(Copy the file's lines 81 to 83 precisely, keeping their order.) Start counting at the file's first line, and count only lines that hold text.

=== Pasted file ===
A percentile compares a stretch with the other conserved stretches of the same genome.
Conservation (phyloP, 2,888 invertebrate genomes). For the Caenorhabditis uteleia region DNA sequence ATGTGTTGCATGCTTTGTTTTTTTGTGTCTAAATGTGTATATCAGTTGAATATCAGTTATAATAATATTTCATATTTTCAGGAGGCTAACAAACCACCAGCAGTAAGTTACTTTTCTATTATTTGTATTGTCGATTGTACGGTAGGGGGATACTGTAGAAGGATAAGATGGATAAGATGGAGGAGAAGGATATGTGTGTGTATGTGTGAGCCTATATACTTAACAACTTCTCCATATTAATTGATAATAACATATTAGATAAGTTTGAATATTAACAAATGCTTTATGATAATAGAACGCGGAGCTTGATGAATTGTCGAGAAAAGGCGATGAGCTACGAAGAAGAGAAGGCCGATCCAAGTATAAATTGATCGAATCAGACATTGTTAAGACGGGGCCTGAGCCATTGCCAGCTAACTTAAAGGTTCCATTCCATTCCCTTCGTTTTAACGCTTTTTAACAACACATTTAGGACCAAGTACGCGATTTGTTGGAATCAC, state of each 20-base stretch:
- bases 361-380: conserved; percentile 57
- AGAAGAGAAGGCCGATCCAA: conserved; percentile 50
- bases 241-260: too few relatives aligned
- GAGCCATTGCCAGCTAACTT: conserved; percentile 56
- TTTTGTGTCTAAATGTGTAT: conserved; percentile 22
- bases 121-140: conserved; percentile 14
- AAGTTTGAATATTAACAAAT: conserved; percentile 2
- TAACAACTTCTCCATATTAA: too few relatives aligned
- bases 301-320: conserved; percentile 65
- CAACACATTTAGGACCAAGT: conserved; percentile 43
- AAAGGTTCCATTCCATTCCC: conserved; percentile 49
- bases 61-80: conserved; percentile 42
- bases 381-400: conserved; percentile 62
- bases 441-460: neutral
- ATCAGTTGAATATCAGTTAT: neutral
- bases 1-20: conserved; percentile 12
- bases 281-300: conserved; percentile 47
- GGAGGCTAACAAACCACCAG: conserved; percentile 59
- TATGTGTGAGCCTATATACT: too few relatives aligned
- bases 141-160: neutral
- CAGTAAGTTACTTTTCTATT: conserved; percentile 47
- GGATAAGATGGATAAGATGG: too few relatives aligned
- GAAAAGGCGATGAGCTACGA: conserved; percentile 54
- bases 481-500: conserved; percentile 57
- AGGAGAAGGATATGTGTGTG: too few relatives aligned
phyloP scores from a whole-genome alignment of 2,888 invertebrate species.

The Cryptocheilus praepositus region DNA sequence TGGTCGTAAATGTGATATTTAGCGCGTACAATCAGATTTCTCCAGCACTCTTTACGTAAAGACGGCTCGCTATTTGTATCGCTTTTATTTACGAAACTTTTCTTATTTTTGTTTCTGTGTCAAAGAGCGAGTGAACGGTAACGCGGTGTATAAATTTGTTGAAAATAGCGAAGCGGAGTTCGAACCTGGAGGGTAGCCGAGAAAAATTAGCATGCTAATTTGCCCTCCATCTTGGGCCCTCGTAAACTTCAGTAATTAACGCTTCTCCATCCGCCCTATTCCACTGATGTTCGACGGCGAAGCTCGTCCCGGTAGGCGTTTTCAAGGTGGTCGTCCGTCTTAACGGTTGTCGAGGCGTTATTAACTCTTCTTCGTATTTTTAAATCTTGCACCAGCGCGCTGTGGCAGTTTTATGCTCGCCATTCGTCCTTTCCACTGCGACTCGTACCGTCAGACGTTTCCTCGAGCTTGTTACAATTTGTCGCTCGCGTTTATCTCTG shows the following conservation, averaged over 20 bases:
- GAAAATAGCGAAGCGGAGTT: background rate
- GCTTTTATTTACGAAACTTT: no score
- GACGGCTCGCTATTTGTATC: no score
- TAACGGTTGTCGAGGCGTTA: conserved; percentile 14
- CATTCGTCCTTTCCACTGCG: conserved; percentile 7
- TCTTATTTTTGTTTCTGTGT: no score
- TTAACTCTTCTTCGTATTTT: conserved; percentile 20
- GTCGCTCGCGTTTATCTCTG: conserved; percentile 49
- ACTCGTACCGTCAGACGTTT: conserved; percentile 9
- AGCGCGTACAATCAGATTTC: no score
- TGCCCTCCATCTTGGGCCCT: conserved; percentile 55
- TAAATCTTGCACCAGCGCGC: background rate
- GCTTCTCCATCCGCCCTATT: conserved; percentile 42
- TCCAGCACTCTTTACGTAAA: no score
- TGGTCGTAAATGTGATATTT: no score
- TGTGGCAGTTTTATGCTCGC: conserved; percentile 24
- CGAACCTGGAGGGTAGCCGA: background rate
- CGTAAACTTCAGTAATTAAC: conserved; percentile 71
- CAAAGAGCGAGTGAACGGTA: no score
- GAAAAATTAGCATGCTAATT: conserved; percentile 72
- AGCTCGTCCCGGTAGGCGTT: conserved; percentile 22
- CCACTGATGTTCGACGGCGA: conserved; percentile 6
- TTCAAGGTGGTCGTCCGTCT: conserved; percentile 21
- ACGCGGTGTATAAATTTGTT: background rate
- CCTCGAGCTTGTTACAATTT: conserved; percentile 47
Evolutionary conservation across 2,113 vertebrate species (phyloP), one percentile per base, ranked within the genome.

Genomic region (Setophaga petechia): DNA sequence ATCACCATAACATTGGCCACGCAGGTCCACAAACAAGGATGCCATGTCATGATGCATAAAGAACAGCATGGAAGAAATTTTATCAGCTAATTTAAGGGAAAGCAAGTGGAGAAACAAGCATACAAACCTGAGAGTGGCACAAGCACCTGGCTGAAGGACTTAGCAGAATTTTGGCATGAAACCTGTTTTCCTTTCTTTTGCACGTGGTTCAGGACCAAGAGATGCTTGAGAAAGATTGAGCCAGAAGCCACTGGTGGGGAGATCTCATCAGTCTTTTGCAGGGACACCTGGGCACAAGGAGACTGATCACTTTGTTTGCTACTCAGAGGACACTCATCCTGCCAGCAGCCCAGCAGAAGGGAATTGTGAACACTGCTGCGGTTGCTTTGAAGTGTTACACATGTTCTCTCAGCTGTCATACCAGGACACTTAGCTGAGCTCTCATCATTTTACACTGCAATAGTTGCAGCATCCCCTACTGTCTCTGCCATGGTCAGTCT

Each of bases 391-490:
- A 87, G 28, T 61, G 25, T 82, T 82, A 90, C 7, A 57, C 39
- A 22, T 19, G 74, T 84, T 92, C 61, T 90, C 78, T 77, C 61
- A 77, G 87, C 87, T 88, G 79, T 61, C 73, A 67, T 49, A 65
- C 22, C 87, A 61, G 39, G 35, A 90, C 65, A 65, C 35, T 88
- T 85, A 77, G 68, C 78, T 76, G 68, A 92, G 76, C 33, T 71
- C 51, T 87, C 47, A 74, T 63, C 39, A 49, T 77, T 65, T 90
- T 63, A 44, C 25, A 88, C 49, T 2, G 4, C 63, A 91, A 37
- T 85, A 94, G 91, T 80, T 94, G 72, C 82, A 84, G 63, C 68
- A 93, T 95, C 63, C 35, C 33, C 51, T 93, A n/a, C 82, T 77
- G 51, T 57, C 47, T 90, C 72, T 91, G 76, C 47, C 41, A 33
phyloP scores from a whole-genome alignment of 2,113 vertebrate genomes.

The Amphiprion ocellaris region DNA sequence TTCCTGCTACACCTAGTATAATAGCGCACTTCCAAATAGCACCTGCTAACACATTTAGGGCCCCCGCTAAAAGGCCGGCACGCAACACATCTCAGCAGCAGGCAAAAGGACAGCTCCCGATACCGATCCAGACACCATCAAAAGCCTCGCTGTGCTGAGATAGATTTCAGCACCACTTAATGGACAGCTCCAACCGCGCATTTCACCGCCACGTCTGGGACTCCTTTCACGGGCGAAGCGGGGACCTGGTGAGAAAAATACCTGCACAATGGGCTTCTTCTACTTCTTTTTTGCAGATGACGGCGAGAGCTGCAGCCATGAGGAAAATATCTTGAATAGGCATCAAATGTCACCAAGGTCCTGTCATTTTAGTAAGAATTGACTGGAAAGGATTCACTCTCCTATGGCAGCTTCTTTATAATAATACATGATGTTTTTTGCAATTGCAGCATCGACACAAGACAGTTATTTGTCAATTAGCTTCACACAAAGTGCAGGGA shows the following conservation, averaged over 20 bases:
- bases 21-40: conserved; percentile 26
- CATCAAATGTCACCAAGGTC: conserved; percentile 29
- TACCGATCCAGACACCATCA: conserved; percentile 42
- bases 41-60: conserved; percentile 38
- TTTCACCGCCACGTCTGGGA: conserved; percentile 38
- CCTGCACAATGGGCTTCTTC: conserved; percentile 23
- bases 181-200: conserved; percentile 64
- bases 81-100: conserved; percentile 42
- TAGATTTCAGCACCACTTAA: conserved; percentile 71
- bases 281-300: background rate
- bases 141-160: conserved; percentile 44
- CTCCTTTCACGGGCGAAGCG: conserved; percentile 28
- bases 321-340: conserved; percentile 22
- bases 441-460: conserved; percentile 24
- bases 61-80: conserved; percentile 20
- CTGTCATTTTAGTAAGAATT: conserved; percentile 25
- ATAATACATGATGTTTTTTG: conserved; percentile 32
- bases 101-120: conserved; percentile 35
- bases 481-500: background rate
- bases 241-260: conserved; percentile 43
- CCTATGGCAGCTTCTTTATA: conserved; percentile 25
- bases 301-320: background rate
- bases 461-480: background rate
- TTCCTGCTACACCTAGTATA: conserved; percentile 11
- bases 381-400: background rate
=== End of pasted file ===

- CTCCTTTCACGGGCGAAGCG: conserved; percentile 28
- bases 321-340: conserved; percentile 22
- bases 441-460: conserved; percentile 24